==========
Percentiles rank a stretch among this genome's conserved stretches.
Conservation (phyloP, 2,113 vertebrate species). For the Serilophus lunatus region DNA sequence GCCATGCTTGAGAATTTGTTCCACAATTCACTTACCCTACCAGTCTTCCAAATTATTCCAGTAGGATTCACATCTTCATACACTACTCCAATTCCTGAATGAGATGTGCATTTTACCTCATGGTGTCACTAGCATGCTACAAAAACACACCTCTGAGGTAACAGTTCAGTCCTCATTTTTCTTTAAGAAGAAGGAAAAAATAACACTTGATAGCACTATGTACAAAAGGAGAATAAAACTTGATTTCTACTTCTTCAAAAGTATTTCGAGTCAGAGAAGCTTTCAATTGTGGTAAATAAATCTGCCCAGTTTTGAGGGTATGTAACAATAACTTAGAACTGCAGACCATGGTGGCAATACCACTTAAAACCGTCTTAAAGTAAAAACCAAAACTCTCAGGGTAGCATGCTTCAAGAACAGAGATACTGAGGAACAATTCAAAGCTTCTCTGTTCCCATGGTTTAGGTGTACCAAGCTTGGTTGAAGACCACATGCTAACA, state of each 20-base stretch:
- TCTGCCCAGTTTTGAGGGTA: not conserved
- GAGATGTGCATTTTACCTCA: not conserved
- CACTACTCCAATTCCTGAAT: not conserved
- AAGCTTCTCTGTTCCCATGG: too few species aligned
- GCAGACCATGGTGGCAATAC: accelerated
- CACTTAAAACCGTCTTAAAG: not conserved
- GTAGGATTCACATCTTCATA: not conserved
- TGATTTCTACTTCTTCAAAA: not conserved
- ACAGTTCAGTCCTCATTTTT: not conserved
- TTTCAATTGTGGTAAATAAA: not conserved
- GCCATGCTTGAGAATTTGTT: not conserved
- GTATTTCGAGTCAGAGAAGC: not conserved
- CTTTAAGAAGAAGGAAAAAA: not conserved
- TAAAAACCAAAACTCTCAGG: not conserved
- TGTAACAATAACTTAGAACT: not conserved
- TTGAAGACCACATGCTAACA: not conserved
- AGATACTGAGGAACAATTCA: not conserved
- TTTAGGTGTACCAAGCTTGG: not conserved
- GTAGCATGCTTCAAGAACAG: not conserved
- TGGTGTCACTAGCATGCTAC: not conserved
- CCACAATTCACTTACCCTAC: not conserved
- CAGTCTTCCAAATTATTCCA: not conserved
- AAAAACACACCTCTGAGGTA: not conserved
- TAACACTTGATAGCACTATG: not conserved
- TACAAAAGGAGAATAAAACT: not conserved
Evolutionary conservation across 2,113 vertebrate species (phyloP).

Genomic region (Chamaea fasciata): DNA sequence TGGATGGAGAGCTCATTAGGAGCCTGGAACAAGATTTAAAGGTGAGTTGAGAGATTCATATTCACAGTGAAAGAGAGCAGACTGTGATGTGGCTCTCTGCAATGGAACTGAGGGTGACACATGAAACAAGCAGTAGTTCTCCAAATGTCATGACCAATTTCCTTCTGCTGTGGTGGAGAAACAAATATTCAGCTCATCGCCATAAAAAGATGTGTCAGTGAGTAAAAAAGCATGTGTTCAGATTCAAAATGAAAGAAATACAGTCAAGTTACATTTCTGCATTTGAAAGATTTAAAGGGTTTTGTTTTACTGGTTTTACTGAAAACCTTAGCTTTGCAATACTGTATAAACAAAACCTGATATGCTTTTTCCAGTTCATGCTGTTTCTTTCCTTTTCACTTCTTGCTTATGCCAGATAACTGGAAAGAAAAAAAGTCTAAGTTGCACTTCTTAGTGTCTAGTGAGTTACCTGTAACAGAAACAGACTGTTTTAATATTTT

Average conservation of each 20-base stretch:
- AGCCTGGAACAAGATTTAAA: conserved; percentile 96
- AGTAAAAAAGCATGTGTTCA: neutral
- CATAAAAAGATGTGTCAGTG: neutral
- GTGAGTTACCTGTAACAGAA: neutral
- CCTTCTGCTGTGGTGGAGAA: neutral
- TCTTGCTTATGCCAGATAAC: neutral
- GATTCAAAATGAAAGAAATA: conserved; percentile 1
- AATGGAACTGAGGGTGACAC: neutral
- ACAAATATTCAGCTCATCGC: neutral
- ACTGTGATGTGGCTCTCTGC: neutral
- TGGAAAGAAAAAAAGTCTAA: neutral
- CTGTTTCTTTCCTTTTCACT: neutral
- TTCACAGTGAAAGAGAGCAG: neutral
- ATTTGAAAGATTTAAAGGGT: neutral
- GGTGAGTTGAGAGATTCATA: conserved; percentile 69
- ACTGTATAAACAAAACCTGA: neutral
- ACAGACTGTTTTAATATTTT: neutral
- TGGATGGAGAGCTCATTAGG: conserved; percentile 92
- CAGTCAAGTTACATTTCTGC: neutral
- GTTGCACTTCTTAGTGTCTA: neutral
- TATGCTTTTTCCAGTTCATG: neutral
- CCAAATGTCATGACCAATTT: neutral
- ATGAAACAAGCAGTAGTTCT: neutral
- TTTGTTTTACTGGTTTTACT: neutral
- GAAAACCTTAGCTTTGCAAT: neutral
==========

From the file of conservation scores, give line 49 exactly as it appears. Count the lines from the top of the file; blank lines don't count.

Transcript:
- CAGTCAAGTTACATTTCTGC: neutral